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There's a surprising amount in the package.

Long Term Test Bike | Kawasaki KLR650 Adventure

It’s not often you get to ride a motorcycle fresh out of the box; unscratched and unmolested just as nature intended. Unfortunately, the KLR650 in my garage did not stay that way for long. Its destiny was always to be a life of hard labour, and no run-in maintenance schedule could get in the way of us putting it through its paces at the first opportunity.

The bone-stock KLR650 Adventure has now been thoroughly tested and this month’s long termer update will be an assessment of its viability before a single further cent is spent.

Surprisingly for an entry-level adventure steed, the KLR650 Adventure really is a complete package with plenty of perks and only a few shortcomings, typically in areas that you would expect to require attention regardless (suspension, I’m looking at you).

Seat? Comfortable. Fuel? Twenty-three litres. Protection? Bashplate (albeit plastic), engine crash bars in the front and the luggage racks at the back provide good protection. Fairing and ergonomics? Comfortable for a big guy sitting relatively upright at freeway speeds. Extras? USB port, 12V socket, fog lights and ABS for the commuters and long tar stretches (unfortunately not switchable).

The engine is torquey and has enough grunt to make the overall feel of the bike fun and capable. In our opinion, the MY22 cosmetic adjustments also look sleek and are a huge step up from previous years.

Wear and Tear

Whilst having a stock bashplate is great, I expect to eventually crack this one. The same can be said for the fog lights. Their exposed position and lightweight construction are likely to result in their death someday soon. However, a more skilled rider might not have the same issue if they can keep themselves from ending up horizontal as often as I do.

I can also all-but guarantee that the plastic panniers won’t survive their first lie down. Finally, while the black rims look fantastic, I have concerns that they might buckle with extended use.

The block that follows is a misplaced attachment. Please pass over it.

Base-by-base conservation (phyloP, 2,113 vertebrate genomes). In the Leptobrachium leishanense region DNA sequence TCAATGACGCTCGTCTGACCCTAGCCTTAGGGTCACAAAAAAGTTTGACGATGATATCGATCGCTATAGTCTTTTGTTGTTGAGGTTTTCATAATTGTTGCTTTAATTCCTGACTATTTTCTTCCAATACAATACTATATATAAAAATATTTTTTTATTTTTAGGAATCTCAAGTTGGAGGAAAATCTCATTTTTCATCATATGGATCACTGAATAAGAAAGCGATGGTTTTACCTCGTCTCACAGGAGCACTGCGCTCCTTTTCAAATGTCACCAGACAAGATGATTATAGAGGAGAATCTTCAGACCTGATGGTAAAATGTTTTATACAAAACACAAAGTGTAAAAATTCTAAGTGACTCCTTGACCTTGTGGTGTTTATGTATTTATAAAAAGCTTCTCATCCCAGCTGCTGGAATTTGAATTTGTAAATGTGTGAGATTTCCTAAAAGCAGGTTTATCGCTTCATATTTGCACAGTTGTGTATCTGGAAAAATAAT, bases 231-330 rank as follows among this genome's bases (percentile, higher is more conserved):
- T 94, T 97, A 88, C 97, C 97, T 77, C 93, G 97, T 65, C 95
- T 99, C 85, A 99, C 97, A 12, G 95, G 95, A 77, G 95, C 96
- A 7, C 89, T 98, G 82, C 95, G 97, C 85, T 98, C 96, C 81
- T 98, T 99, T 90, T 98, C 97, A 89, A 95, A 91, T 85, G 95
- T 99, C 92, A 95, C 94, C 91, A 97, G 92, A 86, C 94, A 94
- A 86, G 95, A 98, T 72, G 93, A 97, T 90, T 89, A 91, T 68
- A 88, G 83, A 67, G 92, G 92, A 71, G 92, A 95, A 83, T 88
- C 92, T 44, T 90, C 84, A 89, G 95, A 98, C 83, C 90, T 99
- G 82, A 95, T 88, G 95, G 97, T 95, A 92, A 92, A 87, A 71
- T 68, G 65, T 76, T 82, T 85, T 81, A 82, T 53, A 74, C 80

We’ve said it before and we’ll say it again, the rubber footpegs are a death trap after the first puddle. Aftermarket pegs are a non-negotiable addition. Riding with enthusiasm will easily result in bottoming out, and so suspension upgrades are the next must-do on the list. Forget compression or rebound damping adjusters, the front is held up by a 41mm conventional fork that will likely need heavier springs and Plex valves for hard adventure use.

The rear deserves a touch more respect as I have not yet adjusted the rebound or spring preload, but it will still need a heavier spring at a minimum. Finally, the handguards are cheap, light and plastic and aren’t going to do anything when I end up punching a tree. To even describe them as handguards feels dishonest.

As always, a new exhaust is the first ‘want’ item on the list. Whilst the engine is sufficient, any power gains would be felt immediately as the motor is increasingly underwhelming as it rises through the rev range. The next is a stronger handlebar for longevity and better ergos, and adventure ’grips so my hands realise that they aren’t riding a Ninja 300. Whilst it’s not a ‘need’, my bulging discs would also enjoy a cushy seat for the ride home when I’m sore and spent.


RRP: $10,129
WARRANTY: 24 months all parts and labour
DISTRIBUTOR: Kawasaki Australia


MODS NEXT MONTH: Footpegs, suspension

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